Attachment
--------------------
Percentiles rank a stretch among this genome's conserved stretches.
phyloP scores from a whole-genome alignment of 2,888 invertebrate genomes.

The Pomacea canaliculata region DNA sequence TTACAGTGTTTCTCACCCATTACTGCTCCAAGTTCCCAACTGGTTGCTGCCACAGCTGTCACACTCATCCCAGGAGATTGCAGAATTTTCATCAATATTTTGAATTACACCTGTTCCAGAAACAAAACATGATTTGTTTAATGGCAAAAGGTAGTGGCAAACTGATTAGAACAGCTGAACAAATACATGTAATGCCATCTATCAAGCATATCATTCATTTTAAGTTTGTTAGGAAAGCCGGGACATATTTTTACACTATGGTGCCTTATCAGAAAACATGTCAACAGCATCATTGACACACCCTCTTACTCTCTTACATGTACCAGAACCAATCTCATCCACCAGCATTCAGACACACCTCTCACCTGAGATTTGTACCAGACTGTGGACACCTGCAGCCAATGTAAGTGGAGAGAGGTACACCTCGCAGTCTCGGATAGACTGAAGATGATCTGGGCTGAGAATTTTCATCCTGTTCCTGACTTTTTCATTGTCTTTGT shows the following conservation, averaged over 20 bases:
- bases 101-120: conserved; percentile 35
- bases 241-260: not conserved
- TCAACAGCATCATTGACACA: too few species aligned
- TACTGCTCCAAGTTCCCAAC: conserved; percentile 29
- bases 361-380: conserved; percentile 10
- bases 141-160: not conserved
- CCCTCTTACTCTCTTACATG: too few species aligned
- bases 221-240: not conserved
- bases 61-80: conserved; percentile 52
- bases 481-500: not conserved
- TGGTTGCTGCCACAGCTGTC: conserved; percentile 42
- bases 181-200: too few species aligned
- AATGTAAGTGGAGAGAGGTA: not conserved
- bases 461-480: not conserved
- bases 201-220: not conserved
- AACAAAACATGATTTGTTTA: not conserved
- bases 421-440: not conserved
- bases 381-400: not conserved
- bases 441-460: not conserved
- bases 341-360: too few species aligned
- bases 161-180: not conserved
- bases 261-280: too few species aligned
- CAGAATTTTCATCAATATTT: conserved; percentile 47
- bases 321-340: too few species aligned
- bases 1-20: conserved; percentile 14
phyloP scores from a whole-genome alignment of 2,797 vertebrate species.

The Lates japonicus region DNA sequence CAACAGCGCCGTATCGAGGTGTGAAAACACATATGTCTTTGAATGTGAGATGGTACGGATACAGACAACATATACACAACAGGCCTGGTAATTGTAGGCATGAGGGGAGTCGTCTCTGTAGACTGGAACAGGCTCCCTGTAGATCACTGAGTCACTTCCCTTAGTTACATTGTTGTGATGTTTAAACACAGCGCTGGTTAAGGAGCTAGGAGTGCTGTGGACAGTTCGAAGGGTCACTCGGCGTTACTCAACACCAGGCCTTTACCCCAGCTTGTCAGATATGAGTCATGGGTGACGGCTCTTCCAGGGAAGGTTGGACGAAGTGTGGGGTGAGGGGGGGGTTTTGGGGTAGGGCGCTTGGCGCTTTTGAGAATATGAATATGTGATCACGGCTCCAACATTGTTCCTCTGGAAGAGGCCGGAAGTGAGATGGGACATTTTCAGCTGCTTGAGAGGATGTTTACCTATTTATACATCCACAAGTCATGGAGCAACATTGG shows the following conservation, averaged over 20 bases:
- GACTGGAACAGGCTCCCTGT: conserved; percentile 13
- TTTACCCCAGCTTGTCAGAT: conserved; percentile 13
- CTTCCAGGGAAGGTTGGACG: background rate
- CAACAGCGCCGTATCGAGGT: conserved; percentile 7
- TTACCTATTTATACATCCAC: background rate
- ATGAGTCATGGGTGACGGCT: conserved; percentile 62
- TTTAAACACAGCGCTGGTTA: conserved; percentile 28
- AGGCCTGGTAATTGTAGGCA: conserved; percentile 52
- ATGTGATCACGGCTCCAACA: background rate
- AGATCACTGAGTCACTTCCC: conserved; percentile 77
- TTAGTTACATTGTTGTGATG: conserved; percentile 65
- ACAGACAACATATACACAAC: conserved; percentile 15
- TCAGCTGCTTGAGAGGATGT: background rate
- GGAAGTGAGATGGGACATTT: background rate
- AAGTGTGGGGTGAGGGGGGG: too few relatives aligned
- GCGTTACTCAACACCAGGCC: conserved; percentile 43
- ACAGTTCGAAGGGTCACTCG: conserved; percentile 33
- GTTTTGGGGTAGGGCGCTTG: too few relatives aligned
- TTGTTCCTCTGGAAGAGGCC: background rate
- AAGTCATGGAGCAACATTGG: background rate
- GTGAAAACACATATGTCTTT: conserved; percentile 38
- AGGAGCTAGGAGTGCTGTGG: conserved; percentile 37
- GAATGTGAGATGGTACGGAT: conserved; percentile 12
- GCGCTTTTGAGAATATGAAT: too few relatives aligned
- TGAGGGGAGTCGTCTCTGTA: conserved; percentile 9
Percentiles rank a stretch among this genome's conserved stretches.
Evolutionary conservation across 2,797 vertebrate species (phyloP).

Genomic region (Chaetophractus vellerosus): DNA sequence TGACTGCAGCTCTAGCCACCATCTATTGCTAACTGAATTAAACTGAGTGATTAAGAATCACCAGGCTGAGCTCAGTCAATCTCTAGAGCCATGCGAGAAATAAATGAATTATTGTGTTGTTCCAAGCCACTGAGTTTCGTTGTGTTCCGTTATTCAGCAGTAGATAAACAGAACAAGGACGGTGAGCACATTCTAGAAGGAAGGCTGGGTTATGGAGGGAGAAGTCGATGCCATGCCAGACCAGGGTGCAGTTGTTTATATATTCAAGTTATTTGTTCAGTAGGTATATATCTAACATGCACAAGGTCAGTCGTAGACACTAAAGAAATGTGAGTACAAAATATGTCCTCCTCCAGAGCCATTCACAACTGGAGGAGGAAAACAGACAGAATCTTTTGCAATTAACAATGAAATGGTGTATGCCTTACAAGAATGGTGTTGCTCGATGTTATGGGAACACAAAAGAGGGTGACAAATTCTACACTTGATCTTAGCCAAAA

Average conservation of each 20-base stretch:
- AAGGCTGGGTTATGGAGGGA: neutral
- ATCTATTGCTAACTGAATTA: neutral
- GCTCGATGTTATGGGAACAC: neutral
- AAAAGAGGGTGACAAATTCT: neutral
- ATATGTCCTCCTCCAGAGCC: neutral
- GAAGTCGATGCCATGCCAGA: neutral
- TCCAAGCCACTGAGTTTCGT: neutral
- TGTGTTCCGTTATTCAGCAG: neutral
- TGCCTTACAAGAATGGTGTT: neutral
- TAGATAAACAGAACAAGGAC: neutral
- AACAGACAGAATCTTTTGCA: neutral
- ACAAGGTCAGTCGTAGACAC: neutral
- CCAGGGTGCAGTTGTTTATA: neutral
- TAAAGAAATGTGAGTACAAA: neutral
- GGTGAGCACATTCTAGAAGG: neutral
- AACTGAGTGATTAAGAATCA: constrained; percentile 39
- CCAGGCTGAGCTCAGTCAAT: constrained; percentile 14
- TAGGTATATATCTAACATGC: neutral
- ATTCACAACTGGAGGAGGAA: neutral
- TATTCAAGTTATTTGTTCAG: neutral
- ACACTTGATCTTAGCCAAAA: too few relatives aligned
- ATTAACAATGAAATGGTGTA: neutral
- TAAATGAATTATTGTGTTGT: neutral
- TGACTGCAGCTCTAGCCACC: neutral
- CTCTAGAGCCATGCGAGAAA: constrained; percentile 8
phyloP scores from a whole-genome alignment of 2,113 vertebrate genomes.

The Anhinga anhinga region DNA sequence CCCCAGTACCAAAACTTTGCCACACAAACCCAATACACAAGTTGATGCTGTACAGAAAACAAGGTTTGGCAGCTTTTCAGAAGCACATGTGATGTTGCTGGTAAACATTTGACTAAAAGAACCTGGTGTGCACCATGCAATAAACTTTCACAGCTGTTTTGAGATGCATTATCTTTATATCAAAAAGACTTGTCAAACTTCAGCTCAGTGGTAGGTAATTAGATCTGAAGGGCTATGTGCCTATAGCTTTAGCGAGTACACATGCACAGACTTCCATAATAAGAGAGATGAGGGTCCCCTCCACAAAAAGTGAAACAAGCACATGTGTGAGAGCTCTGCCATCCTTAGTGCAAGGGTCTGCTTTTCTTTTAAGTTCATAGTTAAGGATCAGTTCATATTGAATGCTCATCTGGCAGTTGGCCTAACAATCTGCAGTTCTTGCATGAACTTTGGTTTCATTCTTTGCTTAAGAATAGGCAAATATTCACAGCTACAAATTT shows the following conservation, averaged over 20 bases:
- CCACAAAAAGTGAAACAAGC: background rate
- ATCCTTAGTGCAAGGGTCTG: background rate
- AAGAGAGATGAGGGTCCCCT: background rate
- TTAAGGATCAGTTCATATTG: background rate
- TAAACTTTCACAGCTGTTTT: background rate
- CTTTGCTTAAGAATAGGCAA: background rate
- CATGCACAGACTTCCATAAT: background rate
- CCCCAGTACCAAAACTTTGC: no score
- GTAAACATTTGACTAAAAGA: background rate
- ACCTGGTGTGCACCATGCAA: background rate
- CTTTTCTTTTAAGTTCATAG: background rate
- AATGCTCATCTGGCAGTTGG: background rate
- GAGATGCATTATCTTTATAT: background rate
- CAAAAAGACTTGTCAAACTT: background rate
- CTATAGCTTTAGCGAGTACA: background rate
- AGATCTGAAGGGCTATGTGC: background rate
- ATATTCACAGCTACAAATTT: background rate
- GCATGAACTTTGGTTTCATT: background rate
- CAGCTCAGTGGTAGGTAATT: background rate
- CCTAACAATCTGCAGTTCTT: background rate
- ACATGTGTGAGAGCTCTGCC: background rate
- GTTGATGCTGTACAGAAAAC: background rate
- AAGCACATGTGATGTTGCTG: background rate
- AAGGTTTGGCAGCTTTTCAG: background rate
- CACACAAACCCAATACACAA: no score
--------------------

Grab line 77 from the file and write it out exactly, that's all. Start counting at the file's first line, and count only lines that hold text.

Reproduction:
- TAGGTATATATCTAACATGC: neutral